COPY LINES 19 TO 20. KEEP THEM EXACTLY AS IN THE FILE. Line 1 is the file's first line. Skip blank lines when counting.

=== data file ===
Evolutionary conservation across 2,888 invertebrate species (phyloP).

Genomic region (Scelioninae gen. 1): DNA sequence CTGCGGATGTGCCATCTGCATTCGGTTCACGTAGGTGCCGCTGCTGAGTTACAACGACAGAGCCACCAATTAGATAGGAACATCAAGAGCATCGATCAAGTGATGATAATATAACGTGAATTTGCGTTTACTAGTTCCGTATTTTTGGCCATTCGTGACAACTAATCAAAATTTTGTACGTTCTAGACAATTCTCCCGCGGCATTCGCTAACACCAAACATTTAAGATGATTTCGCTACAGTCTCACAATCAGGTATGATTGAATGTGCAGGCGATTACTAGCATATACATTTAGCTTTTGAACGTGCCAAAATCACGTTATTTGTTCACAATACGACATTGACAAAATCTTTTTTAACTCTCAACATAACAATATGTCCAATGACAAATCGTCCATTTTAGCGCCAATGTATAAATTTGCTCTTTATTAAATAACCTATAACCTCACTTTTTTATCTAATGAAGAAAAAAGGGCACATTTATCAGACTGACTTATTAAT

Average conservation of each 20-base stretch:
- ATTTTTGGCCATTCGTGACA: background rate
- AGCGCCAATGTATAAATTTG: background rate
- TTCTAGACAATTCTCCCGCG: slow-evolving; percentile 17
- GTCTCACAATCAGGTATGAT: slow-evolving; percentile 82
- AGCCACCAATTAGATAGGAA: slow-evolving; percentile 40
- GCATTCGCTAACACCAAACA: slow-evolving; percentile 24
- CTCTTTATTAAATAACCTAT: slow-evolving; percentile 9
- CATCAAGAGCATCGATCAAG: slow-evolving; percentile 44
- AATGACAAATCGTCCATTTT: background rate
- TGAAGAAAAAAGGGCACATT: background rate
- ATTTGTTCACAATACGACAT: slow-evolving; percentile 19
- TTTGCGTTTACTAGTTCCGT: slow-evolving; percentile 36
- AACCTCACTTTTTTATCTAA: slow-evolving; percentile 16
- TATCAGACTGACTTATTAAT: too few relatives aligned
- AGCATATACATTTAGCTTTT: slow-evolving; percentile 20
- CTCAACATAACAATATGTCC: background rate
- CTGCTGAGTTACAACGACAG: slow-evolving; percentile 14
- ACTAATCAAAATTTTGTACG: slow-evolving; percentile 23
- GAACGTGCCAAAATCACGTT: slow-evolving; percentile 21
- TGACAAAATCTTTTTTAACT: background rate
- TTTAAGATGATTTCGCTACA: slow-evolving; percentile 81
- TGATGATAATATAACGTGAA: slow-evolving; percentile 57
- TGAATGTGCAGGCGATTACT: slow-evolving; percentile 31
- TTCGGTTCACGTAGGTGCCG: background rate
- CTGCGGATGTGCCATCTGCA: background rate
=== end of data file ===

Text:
- CTCAACATAACAATATGTCC: background rate
- CTGCTGAGTTACAACGACAG: slow-evolving; percentile 14